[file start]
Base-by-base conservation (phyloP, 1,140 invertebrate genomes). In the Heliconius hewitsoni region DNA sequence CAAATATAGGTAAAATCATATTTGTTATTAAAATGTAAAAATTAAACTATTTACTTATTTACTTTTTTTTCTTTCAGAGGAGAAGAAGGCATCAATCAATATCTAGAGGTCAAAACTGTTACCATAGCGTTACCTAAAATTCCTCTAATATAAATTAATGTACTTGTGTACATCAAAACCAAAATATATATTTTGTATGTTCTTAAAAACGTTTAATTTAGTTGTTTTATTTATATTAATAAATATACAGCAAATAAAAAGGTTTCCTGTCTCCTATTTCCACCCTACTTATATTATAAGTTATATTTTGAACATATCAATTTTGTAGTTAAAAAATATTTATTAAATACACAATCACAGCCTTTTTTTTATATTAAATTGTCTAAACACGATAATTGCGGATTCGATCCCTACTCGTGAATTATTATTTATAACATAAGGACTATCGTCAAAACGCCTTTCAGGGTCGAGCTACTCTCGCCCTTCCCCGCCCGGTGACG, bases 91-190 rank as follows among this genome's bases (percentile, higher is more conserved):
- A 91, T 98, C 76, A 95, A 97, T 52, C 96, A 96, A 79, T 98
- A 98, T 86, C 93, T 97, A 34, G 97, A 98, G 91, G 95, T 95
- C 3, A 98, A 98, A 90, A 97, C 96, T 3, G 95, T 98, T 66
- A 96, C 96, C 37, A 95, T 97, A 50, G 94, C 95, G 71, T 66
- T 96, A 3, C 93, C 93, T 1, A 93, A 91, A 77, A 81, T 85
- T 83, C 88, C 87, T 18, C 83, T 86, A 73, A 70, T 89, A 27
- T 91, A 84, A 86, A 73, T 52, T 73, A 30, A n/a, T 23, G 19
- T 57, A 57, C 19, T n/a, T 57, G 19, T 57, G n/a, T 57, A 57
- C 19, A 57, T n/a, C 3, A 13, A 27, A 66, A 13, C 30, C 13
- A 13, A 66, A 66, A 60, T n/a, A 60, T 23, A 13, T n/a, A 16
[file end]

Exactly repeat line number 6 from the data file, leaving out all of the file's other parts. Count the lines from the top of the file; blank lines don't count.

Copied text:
- T 96, A 3, C 93, C 93, T 1, A 93, A 91, A 77, A 81, T 85